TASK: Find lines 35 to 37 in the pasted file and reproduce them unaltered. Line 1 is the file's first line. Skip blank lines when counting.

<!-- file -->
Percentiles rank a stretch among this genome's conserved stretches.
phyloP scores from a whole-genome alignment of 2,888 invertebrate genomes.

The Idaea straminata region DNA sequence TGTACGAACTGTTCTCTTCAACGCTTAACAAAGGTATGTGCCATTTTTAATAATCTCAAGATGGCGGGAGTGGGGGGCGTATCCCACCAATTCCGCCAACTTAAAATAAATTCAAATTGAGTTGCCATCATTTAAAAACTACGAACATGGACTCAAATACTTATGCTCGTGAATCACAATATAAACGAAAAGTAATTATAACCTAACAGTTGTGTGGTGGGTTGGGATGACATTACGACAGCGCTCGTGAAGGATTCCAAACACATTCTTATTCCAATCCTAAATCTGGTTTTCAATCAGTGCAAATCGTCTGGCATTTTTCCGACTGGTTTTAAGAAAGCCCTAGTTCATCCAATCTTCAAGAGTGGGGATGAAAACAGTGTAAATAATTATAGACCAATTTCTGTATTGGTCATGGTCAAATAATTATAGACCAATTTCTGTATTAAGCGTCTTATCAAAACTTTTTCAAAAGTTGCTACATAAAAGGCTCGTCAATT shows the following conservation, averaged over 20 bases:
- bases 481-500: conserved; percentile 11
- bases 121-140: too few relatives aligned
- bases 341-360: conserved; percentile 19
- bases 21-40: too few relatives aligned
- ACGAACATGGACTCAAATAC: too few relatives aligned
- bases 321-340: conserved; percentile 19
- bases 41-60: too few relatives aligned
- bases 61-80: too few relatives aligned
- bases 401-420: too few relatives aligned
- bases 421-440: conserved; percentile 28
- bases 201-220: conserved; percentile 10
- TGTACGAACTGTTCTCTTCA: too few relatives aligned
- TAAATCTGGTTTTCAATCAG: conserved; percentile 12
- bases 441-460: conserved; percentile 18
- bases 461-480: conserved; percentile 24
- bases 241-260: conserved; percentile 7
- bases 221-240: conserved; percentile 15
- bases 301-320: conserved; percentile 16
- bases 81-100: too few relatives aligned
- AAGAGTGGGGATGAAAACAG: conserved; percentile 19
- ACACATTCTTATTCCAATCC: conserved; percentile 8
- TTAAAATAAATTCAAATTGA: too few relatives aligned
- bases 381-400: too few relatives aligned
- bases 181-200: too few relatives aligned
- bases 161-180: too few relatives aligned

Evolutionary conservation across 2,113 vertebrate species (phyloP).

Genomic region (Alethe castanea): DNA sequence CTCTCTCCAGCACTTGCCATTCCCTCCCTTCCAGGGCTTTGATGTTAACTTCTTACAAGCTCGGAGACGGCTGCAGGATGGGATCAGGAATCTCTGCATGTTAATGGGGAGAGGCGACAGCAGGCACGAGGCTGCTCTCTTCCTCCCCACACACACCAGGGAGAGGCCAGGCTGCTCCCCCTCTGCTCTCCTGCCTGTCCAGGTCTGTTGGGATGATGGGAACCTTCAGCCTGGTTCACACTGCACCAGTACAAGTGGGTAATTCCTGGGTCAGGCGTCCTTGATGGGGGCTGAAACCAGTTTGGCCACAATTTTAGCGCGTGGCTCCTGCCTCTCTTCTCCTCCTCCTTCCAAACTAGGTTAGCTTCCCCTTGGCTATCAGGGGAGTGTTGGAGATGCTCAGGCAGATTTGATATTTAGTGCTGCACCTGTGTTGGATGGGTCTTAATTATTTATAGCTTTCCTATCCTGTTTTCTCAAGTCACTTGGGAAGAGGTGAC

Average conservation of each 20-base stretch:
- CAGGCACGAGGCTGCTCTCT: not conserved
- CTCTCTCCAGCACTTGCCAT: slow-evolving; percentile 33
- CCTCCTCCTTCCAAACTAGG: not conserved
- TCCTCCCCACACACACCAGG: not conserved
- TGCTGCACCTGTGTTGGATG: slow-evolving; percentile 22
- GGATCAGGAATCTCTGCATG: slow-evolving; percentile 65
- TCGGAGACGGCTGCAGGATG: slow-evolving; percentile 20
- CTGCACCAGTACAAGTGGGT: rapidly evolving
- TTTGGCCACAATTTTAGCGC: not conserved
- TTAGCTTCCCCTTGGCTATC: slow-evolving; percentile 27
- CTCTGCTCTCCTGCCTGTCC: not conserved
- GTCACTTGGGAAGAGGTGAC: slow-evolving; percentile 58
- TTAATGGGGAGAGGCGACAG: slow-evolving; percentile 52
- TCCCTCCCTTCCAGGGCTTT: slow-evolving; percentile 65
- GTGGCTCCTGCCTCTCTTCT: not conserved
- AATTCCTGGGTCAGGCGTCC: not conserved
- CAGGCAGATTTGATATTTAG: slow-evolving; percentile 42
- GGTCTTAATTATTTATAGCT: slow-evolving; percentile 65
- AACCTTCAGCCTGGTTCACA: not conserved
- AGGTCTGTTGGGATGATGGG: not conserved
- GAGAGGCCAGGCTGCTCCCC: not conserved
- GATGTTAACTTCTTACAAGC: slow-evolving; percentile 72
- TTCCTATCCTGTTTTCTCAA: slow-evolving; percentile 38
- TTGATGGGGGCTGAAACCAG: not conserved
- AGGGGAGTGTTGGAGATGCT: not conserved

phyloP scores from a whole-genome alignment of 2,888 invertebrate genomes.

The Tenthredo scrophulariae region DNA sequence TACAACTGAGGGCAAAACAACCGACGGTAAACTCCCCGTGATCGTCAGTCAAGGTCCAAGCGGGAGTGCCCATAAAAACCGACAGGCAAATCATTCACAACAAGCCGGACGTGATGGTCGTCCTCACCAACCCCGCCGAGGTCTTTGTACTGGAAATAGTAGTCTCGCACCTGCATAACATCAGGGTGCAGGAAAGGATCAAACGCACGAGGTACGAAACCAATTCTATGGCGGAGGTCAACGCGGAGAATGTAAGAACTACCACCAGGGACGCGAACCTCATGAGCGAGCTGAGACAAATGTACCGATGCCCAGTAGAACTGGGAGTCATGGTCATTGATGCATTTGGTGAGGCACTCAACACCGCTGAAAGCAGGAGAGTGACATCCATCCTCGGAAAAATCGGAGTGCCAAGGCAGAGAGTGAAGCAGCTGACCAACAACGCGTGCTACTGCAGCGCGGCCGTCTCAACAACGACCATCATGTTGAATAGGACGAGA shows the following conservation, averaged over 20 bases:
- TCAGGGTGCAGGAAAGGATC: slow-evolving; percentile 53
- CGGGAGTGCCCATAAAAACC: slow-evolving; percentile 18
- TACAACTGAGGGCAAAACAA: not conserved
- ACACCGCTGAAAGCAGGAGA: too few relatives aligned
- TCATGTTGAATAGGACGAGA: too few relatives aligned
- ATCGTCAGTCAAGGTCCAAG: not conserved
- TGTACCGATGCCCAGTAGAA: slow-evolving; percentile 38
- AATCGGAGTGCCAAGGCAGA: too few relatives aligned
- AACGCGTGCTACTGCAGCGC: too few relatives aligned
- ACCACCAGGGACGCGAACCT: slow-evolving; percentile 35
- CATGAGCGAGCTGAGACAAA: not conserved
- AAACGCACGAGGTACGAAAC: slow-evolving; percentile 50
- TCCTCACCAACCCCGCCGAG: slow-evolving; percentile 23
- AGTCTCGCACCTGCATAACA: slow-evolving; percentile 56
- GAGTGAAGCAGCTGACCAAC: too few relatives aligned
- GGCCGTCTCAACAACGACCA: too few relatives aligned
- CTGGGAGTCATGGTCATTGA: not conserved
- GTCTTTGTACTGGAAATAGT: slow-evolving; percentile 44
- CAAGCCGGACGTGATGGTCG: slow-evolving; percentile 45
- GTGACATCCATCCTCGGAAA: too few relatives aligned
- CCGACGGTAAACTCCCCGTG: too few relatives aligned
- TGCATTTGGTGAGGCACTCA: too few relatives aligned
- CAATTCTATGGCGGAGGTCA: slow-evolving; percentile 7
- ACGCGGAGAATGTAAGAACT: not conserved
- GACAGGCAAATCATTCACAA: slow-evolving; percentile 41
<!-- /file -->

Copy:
- TCCTCCCCACACACACCAGG: not conserved
- TGCTGCACCTGTGTTGGATG: slow-evolving; percentile 22
- GGATCAGGAATCTCTGCATG: slow-evolving; percentile 65